Back to Military Life

Rock climbing, your style

MWR’s Outdoor Recreation program offers group adventures

Capt. Amanda Burroughs, 62nd Operations Group, is lowered down Mount Erie during a rock-climbing trip with Family and Morale, Welfare and Recreation’s Outdoor Recreation program. Photo credit: Brittany Catanzaro

Recommend Article
Total Recommendations (0)
Clip Article Email Article Print Article Share Article

If you've been climbing at indoor rock-climbing gyms and want to take it to the next level -- transition to climbing outdoors with an experienced guide through the Outdoor Recreation program. Climbing trips are a great option for beginners, with opportunities to learn the basics of the sport.

I joined one of the trips and, even though I lacked experience with climbing, I still had a blast while the instructor guided me and encouraged me to climb.

The day before our rock-climbing trip, we met as a group at Adventures Unlimited on Lewis North, to understand the fundamentals of sport climbing with an emphasis on how to properly belay.

We also met our wonderful instructor, Berndt Bittlingmaier, who has been climbing for 20 years.

During the meeting, we each received quality climbing gear to use on our trip -- harness, helmet, two pairs of climbing shoes, carabiners, gloves, ropes and assisted breaking devices -- all essential equipment for sport climbing outdoors.

The next morning, we all climbed into the ODR van to begin our trip to Mount Erie, a climbing destination located south of Anacortes. Climbers from all over flock to this sport-climbing location to take in the gorgeous views of Puget Sound and the Olympic mountains. The spot features three main climbing walls: Powerline Wall, the Snag Buttress and Summit Wall.

When we arrived, we were blessed with perfect warm weather, beautiful partly cloudy skies, a cool breeze and clear views of the lakes and islands.

We started the trip at the summit, appropriately named Summit Wall. While looking down at the stunning views, we all stared in awe at vast views of the surrounding lakes, islands and Puget Sound.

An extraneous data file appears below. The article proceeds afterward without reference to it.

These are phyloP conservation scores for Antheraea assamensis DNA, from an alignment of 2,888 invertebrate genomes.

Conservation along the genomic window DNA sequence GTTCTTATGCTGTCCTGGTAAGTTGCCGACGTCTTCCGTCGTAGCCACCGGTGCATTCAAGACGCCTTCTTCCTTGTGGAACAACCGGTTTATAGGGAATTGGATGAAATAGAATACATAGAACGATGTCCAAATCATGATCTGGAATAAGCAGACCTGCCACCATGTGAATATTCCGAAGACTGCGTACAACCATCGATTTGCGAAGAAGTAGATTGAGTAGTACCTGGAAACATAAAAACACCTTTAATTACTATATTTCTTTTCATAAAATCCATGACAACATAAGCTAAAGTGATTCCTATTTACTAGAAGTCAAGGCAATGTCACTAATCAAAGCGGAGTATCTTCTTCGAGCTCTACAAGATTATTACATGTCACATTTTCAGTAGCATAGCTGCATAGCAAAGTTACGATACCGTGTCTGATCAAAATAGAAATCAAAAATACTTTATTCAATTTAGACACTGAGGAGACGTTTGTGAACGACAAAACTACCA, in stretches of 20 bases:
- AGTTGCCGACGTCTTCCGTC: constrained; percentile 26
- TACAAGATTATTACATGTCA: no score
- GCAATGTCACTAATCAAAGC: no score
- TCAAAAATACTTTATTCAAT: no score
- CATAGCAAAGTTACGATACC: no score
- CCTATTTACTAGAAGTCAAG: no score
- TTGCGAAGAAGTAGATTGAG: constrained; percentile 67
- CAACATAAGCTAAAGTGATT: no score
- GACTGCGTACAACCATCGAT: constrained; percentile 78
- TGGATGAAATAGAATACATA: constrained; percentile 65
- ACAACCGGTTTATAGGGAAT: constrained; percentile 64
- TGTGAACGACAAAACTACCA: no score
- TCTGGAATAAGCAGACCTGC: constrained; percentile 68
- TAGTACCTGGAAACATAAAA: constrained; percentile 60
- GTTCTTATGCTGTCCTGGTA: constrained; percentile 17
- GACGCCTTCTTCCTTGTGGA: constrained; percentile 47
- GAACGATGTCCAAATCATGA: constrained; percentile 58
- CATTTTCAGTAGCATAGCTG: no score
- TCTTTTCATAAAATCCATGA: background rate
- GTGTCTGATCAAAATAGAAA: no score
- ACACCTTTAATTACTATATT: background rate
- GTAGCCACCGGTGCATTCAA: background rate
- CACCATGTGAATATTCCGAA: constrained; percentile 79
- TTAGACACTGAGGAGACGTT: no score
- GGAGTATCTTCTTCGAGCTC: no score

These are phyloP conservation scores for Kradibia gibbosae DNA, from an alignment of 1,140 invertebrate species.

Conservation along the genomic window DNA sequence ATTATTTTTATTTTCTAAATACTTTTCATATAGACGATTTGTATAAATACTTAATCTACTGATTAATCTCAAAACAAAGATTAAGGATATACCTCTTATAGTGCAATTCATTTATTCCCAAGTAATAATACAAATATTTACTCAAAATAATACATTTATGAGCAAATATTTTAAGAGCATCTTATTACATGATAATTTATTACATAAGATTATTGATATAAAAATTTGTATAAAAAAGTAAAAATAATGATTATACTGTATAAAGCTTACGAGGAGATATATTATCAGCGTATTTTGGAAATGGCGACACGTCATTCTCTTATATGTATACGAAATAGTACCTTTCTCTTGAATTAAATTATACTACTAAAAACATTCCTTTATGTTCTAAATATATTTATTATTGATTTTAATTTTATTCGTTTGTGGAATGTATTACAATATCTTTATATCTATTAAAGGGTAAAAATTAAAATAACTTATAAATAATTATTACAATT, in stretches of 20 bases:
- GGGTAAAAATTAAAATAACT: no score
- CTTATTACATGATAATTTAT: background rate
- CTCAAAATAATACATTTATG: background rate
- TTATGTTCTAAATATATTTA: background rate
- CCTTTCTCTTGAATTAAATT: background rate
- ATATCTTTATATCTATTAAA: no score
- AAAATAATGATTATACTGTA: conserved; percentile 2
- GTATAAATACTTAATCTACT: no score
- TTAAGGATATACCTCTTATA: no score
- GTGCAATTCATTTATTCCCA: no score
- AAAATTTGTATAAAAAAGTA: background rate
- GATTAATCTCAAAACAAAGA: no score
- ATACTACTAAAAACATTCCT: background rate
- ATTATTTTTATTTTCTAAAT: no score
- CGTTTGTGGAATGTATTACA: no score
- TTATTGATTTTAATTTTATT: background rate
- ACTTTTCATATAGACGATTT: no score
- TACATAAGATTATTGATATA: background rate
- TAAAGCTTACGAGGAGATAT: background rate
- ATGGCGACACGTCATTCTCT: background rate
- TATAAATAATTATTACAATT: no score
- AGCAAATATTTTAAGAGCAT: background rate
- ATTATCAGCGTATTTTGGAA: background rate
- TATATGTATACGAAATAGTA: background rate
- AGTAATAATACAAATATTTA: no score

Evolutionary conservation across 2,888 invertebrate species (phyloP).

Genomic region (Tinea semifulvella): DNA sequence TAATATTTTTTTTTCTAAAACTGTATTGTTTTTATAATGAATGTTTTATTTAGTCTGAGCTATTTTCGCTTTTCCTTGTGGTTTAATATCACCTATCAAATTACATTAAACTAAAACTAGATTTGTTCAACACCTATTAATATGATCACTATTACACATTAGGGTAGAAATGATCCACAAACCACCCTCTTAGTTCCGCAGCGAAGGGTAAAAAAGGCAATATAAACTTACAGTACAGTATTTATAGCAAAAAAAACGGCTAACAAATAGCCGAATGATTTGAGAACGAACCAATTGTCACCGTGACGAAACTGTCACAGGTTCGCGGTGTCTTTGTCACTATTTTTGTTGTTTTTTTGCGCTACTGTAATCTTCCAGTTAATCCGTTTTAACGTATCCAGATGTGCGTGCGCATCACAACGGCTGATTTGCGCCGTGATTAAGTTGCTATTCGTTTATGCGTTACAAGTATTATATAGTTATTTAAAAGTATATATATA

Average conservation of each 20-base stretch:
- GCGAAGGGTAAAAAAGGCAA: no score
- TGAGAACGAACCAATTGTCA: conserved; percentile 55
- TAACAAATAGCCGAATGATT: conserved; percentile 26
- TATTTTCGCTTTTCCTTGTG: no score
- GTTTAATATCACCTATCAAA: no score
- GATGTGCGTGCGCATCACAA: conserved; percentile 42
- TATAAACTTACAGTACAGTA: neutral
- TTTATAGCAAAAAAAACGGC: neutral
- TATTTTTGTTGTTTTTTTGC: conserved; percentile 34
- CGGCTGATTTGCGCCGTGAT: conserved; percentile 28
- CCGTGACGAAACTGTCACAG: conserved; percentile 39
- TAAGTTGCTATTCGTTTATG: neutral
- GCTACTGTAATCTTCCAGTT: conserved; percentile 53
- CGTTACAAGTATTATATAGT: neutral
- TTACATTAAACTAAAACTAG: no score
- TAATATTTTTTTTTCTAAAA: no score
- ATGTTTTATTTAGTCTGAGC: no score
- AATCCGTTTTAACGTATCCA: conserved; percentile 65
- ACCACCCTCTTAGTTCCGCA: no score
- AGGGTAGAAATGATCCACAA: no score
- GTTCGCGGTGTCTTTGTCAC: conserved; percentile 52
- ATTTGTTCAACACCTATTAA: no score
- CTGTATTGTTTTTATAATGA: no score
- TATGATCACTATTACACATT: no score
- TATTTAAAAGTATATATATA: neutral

After Bittlingmaier set up the anchors and tossed the ropes down the wall, we hiked and scrambled down a rocky path to get to the base. It was a short scramble but also lots of fun to have to use all of your limbs to climb down.

Once we arrived at the base of Summit Wall, we were all eager to start climbing. Each of us scanned the giant wall, determining which route would be the best way up. While taking turns, we set up belays and performed safety checks while some of the group began the climb. Those of us still at the base began to cheer them on.

While climbing the routes, I found you can choose your adventure based off of how high you feel comfortable climbing, and the type of route and speed -- from easy to difficult.

After we were satisfied, Bittlingmaier showed us the way to Powerline Wall. We were having a truly great time as we climbed up and down rocky paths to make our way there.

Soon, we were at the top where Bittlingmaier set up the anchors. We all headed down to the base of the wall and each took turns climbing up a few different routes he had set up for us, all while having a great time laughing and talking with each other. We spent a few hours at Powerline until we were all satisfied and decided it was time to end the trip and head home.


  • Learn the techniques to climb without a guide and feel confident with the techniques.
  • While climbing, develop trust with yourself, partners and gear, which are important in order to build confidence while climbing.
  • For those interested in finding out about future climbing trips hosted by Joint Base Lewis-McChord Family and Morale, Welfare and Recreation, email

Read next close


'The Simpsons' invade TAM

comments powered by Disqus

Site Search